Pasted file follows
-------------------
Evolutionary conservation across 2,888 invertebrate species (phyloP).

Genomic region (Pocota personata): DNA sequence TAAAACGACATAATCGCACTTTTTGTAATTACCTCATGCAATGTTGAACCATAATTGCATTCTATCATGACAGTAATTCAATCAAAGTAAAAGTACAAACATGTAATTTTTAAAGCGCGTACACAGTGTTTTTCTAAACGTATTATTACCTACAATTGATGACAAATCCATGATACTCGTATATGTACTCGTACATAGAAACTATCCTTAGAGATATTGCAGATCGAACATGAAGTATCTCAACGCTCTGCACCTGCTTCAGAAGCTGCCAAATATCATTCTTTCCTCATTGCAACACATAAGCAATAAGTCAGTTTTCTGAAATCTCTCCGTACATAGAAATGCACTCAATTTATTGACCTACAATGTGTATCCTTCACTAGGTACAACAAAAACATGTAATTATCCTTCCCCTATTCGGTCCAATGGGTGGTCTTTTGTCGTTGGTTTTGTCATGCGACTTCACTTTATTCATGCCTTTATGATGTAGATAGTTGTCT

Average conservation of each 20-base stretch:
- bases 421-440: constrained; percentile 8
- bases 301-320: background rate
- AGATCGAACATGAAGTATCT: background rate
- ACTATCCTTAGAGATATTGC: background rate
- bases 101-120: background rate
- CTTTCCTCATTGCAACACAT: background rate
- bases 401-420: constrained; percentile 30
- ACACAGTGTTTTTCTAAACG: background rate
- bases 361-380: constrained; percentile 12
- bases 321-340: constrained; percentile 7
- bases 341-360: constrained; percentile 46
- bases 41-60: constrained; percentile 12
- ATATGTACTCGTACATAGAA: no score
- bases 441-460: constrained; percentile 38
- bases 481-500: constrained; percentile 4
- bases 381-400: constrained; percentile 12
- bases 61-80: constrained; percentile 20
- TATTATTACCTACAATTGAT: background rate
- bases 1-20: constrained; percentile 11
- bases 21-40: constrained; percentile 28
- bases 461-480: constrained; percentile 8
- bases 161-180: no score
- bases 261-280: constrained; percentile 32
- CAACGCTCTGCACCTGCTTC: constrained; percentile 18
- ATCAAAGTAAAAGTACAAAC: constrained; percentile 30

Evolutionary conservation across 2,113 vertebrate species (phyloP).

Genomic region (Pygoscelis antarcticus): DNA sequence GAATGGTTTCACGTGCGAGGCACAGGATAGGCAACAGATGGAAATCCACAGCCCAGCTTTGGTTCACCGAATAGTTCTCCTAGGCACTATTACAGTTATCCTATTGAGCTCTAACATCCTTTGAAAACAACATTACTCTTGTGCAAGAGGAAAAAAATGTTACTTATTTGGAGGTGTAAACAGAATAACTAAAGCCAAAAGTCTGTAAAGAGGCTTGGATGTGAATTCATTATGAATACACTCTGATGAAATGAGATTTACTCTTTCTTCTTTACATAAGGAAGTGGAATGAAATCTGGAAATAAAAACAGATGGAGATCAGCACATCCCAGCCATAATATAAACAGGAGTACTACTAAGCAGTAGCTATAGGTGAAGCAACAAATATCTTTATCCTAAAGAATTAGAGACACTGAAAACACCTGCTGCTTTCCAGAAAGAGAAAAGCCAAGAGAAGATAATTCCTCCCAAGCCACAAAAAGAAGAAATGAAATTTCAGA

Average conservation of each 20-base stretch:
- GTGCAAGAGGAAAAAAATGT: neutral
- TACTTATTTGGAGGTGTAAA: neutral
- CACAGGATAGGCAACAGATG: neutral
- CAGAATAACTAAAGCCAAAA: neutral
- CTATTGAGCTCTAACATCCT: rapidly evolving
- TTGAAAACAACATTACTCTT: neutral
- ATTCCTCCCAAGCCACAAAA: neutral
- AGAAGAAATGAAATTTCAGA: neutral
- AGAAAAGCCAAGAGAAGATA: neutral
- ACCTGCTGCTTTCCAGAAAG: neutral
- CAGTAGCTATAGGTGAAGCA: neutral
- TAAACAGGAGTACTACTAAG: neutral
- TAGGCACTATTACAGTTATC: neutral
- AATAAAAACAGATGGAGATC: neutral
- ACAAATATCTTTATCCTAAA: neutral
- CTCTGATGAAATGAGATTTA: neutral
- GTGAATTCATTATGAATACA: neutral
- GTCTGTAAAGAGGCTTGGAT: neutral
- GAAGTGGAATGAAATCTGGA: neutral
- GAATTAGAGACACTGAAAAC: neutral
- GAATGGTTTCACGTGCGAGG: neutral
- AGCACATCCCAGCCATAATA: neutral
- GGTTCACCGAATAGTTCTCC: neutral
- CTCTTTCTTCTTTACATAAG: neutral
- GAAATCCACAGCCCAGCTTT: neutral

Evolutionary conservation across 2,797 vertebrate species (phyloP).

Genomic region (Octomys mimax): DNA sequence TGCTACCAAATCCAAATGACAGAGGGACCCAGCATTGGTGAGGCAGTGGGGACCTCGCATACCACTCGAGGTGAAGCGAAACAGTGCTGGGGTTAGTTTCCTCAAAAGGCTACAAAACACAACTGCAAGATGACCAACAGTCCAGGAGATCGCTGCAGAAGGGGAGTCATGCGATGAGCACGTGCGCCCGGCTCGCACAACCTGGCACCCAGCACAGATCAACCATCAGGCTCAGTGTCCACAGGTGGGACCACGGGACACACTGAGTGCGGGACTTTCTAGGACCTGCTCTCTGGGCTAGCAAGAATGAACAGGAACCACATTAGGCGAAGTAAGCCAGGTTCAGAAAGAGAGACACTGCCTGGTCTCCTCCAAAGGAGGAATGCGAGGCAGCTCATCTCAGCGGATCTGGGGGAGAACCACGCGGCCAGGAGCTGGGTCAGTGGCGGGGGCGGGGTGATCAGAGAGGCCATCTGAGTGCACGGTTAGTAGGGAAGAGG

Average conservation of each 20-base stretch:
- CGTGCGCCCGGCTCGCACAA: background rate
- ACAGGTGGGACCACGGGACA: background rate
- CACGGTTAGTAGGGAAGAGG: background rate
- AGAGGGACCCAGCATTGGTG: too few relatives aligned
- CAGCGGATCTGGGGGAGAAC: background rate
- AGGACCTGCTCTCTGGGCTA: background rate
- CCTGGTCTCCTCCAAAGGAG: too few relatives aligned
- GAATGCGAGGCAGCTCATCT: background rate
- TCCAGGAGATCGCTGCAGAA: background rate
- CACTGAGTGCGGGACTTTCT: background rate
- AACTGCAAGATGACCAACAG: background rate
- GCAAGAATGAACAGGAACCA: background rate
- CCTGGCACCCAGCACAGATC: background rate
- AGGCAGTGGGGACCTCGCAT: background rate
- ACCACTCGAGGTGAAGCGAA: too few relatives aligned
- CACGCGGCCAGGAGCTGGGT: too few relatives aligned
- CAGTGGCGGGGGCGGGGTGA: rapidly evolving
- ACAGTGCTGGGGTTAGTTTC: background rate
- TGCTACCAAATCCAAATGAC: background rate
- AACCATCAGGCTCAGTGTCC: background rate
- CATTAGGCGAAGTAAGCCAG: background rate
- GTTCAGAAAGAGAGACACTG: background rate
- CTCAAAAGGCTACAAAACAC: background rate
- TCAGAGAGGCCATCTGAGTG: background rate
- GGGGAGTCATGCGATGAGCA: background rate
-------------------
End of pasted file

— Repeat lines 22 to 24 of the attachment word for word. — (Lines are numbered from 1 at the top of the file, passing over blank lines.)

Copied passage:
- bases 1-20: constrained; percentile 11
- bases 21-40: constrained; percentile 28
- bases 461-480: constrained; percentile 8